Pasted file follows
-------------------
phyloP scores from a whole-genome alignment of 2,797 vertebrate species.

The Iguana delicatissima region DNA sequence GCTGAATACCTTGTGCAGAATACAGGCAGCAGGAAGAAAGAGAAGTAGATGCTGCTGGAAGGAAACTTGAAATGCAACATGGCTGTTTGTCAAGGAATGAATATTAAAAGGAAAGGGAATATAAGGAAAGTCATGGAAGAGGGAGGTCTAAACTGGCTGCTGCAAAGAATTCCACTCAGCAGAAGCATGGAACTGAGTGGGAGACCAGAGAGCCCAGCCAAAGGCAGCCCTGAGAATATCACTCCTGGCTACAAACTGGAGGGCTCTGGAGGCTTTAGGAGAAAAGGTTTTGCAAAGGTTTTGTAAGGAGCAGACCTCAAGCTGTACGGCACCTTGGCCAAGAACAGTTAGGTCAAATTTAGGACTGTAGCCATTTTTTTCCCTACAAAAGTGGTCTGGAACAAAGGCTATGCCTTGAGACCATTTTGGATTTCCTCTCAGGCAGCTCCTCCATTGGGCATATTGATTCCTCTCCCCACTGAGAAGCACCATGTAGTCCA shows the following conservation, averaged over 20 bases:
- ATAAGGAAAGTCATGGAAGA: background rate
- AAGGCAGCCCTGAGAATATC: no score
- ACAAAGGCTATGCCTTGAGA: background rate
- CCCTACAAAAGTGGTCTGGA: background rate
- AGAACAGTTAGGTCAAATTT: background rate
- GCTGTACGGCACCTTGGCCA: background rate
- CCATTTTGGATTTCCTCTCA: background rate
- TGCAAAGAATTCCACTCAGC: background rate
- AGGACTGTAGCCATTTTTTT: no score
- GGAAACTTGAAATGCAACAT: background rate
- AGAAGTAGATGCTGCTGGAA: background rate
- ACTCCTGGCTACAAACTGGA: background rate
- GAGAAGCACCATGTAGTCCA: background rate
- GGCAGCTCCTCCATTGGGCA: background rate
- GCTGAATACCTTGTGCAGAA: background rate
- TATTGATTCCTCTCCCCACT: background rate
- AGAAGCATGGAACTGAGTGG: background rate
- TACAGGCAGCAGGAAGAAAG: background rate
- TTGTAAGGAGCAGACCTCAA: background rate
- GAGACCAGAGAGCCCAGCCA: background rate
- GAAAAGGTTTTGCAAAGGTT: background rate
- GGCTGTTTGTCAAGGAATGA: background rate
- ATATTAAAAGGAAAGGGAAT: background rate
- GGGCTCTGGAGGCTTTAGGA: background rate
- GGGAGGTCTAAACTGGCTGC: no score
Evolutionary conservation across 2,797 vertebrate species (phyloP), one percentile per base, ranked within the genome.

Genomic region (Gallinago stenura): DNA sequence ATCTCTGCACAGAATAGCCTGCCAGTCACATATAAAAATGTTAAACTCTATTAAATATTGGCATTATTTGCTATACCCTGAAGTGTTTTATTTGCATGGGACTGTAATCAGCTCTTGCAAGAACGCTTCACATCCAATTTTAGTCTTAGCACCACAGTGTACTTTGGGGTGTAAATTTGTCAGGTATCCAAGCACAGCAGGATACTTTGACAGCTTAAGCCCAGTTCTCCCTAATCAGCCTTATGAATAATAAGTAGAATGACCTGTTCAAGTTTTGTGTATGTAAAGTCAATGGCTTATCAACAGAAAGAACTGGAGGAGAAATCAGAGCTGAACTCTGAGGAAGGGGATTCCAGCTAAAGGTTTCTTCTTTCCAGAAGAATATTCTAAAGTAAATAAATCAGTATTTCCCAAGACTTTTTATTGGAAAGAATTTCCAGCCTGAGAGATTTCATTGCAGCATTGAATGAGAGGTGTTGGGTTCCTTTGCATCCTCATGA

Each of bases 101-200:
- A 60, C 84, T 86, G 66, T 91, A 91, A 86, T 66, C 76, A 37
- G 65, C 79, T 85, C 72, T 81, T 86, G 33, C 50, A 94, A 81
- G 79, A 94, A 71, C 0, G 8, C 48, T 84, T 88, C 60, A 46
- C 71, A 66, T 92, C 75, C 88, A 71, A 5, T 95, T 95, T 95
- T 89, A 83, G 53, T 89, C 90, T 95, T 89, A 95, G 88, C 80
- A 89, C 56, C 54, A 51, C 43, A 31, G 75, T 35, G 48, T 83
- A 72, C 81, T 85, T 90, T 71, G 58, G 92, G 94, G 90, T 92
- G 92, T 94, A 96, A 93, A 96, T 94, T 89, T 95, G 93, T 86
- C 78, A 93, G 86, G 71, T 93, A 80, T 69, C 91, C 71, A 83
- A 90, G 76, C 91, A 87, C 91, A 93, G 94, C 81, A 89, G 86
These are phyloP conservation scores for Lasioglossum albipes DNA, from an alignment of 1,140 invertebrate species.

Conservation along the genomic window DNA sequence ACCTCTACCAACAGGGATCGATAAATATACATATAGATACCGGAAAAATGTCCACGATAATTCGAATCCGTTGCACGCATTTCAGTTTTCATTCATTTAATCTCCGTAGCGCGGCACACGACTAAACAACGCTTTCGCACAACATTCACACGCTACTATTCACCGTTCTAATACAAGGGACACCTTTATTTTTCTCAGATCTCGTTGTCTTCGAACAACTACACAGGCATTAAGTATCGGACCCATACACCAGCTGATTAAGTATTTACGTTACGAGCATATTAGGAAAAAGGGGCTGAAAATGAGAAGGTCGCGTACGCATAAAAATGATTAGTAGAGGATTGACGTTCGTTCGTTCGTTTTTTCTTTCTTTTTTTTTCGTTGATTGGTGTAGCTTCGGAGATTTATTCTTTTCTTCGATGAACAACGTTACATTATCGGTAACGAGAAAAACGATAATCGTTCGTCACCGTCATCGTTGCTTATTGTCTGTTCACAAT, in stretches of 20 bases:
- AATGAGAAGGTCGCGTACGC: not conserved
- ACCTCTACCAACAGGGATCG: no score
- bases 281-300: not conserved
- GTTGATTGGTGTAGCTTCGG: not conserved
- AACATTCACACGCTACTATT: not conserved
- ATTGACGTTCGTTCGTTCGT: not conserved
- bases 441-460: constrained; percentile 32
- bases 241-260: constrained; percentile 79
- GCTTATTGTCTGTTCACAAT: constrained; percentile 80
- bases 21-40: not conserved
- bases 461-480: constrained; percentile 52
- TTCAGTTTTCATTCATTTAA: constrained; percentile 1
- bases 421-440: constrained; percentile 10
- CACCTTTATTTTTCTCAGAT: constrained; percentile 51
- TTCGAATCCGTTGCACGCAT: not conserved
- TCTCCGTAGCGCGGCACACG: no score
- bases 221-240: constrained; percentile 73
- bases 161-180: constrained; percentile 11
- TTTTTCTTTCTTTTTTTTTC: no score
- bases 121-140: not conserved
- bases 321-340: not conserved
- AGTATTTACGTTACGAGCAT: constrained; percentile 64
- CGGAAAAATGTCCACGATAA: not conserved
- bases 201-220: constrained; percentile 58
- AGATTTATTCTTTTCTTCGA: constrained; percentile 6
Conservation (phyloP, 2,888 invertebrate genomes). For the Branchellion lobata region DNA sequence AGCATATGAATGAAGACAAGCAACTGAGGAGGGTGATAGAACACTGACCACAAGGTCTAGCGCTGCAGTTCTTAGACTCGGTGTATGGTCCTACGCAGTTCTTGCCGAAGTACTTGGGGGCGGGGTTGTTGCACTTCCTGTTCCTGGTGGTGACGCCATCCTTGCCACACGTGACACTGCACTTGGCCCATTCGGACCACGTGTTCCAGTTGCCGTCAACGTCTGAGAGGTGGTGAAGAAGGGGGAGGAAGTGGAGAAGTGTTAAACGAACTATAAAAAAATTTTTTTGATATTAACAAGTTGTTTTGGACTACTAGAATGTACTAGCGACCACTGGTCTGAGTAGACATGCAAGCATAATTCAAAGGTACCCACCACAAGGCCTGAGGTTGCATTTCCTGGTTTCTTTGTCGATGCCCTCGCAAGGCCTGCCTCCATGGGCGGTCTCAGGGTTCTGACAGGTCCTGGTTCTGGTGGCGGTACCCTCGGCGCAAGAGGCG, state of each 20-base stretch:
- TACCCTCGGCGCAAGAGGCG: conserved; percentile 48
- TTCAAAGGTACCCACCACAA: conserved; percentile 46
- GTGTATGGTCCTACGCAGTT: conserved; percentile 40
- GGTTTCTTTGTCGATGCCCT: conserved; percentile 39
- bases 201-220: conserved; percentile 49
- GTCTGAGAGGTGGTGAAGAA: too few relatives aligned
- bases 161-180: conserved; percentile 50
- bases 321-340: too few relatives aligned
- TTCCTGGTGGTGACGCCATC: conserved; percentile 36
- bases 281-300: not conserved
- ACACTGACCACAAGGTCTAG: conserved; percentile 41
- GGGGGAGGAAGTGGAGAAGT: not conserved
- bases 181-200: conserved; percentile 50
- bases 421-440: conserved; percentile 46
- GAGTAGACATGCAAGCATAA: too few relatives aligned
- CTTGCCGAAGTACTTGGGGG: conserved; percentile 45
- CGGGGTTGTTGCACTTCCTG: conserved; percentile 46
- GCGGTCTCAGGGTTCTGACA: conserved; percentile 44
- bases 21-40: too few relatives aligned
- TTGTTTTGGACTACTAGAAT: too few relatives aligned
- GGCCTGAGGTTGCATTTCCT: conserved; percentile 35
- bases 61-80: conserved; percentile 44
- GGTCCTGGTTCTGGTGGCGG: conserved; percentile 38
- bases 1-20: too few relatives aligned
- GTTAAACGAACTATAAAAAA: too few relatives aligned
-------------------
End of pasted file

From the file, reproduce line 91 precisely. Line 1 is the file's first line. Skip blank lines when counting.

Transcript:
- GGTCCTGGTTCTGGTGGCGG: conserved; percentile 38